The Cost of Making Green Noodles and Cheese
Did anyone else eat this growing up?
When I was a kid, my parents would make what we called “green noodles and cheese.” The green noodles were these spinach noodles that came in a rectangular plastic package (not a cardboard box), and they curled in a loose spiral like egg noodles.
I cannot find these noodles anywhere, either in the grocery store or online, but I did grab a box of veggie rotini when I was at the grocery store and set out to recreate this recipe.
If you want to make this at home, here’s what you do: cook the noodles, drain off the water, add shredded cheese, stir until the cheese is melted, and serve. Feel free to add tuna, peas, Parmesan, anything you like to the mix. Maybe a little salt and pepper to taste. It’s up to you.
Here’s what the recipe costs:
Six ounces Eating Right for Healthy Living Veggie Pasta Rotini: $0.75 (half of a $1.49 box)
Two ounces Tillamook Sharp Cheddar Cheese: $0.69 (1/8 of a $5.49, 16 oz brick)
Total cost of a two-serving batch of green noodles and cheese: $1.44
Cost per serving: $0.72
Add in a $0.78 handful of grapes (roughly 1/5 of a $3.90, 1.96 lb bag) and a $0.60 glass of wine (roughly three ounces from a 1.5 liter Bota Brick), and Sunday’s dinner cost me $2.10.
The green noodles and cheese appears to be the least expensive entrée I’ve made, so far. The bean and cornbread casserole was $1.14 before I added a side dish and wine, and $2.72 for the total meal. The tilapia, spinach, and couscous dinner that surprised me with its cost-effectiveness was $1.77, but I didn’t have wine with that meal, which would have pushed it to around $2.40. (At the other end of the scale, my pork chop with applesauce, couscous, and asparagus dinner was $5.05.)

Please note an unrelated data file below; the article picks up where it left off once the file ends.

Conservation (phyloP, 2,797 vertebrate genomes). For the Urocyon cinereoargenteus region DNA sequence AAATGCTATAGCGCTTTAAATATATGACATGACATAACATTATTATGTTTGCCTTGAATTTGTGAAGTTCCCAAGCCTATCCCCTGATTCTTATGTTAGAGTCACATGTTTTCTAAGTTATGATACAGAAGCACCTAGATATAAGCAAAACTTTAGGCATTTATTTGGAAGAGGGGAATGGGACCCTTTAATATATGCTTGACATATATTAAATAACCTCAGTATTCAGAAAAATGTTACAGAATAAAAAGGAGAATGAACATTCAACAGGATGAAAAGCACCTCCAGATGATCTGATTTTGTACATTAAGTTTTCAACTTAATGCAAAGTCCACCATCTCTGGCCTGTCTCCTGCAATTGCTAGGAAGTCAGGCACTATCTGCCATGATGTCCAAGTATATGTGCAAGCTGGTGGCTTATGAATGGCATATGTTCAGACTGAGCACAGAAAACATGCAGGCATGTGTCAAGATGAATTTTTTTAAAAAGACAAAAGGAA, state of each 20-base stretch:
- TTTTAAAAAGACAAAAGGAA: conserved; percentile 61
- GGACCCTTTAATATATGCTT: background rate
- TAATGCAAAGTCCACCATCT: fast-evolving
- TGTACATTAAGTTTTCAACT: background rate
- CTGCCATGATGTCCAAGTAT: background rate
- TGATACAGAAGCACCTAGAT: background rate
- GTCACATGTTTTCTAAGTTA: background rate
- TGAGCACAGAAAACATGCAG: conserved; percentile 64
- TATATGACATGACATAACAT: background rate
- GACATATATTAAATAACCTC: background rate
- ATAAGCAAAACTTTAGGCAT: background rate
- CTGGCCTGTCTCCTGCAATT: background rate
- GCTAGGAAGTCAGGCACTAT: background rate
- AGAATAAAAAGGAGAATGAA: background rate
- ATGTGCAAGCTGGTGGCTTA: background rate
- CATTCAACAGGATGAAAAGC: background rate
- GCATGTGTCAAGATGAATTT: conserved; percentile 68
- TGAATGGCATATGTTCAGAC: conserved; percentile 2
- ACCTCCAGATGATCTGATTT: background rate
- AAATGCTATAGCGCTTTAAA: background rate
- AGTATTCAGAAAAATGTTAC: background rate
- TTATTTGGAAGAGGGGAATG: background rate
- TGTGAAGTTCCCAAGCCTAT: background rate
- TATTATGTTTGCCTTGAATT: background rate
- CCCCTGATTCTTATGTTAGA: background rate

I was curious if this green noodles and cheese recipe was less expensive than, say, Kraft Macaroni and Cheese, and it looks like the going rate for a five-pack of Kraft Mac and Cheese is $4.73 (at both Amazon and Walmart)
One box of Kraft Mac and Cheese theoretically serves three people, but we all know it really serves two at best, so that means an individual serving of Kraft Mac and Cheese is about $0.47.
I, in turn, could bring down my green noodles and cheese cost by buying Lucerne cheese instead of Tillamook and less-expensive green pasta.
The point being that this is a low-cost, easy-to-make meal—it’s no surprise that I remember eating it regularly as a child—and if you add a side and a glass of wine it transitions very easily into adulthood.
(Which is good, because I have half a box of Eating Right for Healthy Living Veggie Pasta Rotini left.)